Front And Center: 2016 Mid-Season Invitational Coverage And DFS Picks

Written By Rachel Perry on May 5, 2016 - Last Updated on January 22, 2018

[toc]Day one and two are in the books at the 2016 Mid-Season Invitational. So far there have been some thrilling matches and surprise picks (Aurien Sol anyone?).

We’re here to recap all of the action and provide our daily fantasy insight for days three and four.

Counter Logic Gaming perseveres

One of the teams with a lot of uncertainty heading into MSI has performed relatively well in day one and two. Counter Logic Gaming is notorious for choking in international tournaments, with the most recent IEM being a prime example. It’s still early, but what we’ve seen so far has been encouraging.

CLG’s first game on day one was against hometown favorite and reigning Chinese champions, Royal Never Give Up. This was one of the most exciting, back and forth games we’ve seen all year and befitting of the inaugural game for MSI 2016.

CLG’s mid laner, Huhi, gave the crowd something to cheer about when he locked in Aurien Sol for the first time in an international tournament. Even RNG was surprised by the pick, stating after the game they had never faced the new champion in a competitive environment.

CLG’s rookie ADC, Stixxay, provided a mix bag of plays, scoring an epic quadrakill after his entire team died but also being caught out of position multiple times. The team fight in bottom lane where he took tower agro before being punished by Alistar was downright embarrassing. CLG would bounce right back though, scoring an ace just four minutes later.

The game looked to be in CLG’s control after RNG attempted a fifth dragon, only to be aced once against by CLG. However, an overaggressive play by Darshan in the mid lane left the rest of CLG out of position and vulnerable. It ended up being a fatal mistake, as RNG would ace CLG and take the game.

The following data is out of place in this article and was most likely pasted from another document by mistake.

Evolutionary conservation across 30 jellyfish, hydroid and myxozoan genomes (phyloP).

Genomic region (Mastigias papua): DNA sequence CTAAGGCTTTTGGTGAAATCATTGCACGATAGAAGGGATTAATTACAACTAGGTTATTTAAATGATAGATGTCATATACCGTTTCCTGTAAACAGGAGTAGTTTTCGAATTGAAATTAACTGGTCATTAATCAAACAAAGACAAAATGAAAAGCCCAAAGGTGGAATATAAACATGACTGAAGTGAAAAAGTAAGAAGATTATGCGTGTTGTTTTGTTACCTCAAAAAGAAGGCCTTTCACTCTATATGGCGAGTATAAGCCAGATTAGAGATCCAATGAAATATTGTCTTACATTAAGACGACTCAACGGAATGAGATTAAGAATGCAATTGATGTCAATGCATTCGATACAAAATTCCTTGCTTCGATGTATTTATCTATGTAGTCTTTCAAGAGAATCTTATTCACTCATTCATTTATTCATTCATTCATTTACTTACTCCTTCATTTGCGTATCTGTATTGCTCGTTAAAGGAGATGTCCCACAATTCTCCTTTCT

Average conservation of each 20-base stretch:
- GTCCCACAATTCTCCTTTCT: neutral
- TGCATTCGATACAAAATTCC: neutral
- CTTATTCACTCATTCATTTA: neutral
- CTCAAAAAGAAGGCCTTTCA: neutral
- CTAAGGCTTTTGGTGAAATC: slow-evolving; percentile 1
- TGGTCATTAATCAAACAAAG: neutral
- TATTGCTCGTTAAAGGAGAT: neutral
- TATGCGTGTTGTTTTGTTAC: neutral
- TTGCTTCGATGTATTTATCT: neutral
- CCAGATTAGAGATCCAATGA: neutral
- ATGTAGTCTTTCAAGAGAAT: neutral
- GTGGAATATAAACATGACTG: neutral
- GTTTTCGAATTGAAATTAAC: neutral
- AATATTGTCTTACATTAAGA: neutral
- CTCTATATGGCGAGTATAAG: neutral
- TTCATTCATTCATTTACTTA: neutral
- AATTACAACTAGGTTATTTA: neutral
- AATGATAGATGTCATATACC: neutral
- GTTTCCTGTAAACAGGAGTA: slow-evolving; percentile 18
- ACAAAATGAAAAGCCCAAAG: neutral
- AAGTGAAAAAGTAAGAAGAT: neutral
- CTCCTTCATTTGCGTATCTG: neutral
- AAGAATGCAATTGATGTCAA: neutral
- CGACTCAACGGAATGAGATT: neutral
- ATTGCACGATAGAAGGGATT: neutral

After losing a heartbreaker to RNG, CLG desperately needed a win on day one against a Flash Wolves team that had just come back to win against G2 eSports. The action started about four minutes in the game, with Flash Wolves sending their jungler down to gank bottom lane.

While they initially catch Aphromoo out of position (he eats both an exhaust and Grave’s Smoke Screen), they can’t quite finish him off. A clutch heal by Stixxay keeps Aphromoo alive, who then makes a stellar play by hooking Lucian on the tower for first blood.

If not for prioritizing Dragon, CLG most likely loses this game. FW was consistently able to win the team fight engages, but CLG always had that win condition in their back pocket. After grabbing the fifth dragon 40+ minutes in the game, CLG was able to grab Baron and end the game on an excellent finish by Stixxay.

On day two, CLG’s first game was against a struggling G2 eSports team that looked severely underprepared for this tournament. The game couldn’t have started any better for CLG, with Stixxay picking up first blood just 1:40 into the game. The team would essentially end the game just three minutes later, picking up four kills with three going to Darshan’s Poppy.

The rest of the game was a one-sided bloodbath, with CLG winning 18-4 in 30 minutes.

CLG’s second game on day two was against the 0-3 wild card team from Turkey, SuperMassive. A win here would put CLG in second place at 3-1, a great position to be in two days after the tournament. Of course this was CLG we’re talking about, so a massive letdown was also in play.

For starters, SuperMassive’s jungler, Stomaged, was huge in this game. Catching Huhi out of position for first blood allowed Stomaged to secure an early lead, translating in another kill for him after catching Darshan over extended in the top lane.

Dumbledoge and Achuu also severely outplayed Aphromoo and Stixxay in the bottom lane. Combine that with Huhi getting out roamed by Naru and CLG had every lane losing in this game. It resulted in a nasty 9-24 loss and a disappointing way to end day two.